The God that I believe in does not sit in heaven with a divine plan that functions as a checklist. “Kelly went to the correct university— check. She applied to the correct volunteer programs afterwards. Check. She took a job at… wait— WHERE? Oh, no. Well, I’ll have to smite her for this one. I’m sorry, my daughter.”

Unconsciously, I used to believe this is how life discernment worked. It was something we had to figure out, and the big worry was that we could get it wrong. After a circuitous path of my own, I’ve come to realize that all we can do is the best we can to follow the desires God has placed on our hearts. If we falter and divert from some majestic plan, we are not punished for it. Yes, there are consequences for actions. Choosing homicide over rationally discussing conflict would likely lead to time behind bars. But I firmly believe that God blesses us every time we make a decision according to our deepest knowing (what some call the Self, or your gut, or your conscience). When the way isn’t clear, and we have to make a decision with the information we have— we can do so in peace and freedom. I will not be smote (smitten?) for a misstep. Instead, God and I co-create a path forward. It is the path I have chosen. The infinite other possibilities are not real. My life, my weekend camping trip, my present job - is where I am, and where I am meant to be for the moment. If the divine wanted me elsewhere, I think he is powerful enough to make that happen.

The next time you are stuck in existential FOMO, trying to “maximize” your options, I invite you to join with me and say the following:

“The universe wants my good. There is an abundance of goodness. Saying ‘no’ to this just means something even better will come along! My role is to say ‘yes’ with my deepest self, with what information I have. These decisions are much smaller than I make them out to be. Why don’t I experiment a little and see what happens?”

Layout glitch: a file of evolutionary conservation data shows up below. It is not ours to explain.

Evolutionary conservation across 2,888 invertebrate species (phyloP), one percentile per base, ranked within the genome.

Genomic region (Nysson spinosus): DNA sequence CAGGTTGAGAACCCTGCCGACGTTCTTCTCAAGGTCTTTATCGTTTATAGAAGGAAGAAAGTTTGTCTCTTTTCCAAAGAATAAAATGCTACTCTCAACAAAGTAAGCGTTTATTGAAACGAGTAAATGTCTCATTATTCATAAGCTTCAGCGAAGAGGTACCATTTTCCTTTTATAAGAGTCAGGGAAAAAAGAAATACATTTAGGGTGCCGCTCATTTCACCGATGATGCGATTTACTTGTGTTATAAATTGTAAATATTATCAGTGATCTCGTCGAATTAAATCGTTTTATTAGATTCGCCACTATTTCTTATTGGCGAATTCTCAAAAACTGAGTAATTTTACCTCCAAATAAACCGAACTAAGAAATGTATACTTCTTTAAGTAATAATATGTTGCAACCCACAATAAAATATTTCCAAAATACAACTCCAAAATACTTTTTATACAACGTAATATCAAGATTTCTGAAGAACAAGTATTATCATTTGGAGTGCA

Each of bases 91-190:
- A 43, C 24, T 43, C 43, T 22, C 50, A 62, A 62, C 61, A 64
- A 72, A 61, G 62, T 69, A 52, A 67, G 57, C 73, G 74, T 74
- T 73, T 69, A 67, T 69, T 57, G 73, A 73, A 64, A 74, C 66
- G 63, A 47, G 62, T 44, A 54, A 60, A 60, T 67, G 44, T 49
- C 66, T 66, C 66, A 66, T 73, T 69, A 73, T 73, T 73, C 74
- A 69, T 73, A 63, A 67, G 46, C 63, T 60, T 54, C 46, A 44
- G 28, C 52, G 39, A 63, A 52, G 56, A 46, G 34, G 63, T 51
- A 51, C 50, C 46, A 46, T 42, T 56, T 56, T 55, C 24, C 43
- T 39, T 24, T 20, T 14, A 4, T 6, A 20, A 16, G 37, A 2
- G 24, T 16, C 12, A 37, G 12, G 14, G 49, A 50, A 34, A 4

You might be surprised at the freedom that opens up when we do.


Kelly Deutsch is a personal growth coach who has a love affair with the sky. She partners with eager, curious people to get them from cramped to spacious, and from living to alive. She recently released her first book, entitled Prayer as Desire, about our deepest human longings, and what the mystics say they have to do with prayer. To find out more, visit www.kdcoaching.org

In her own words:

“Growing up in the vast skies of South Dakota, I was born with an innate sense of wonder. Stars, forest, and field were my first mentors. As I migrated across the United States and moved abroad, I would add a wide variety of people and experiences to that list. Among some of the most important were silence and sickness. I have been blessed with a very full life. I gorged on a liberal arts education. (Yes, gorged.) I served the rich and poor. I entered a convent. I navigated the depths of the interior life. I survived life turning on a dime with serious illness, and the deep learning that accompanies it ... Above all, my experience taught me value of the two great catalysts: challenge and mercy.”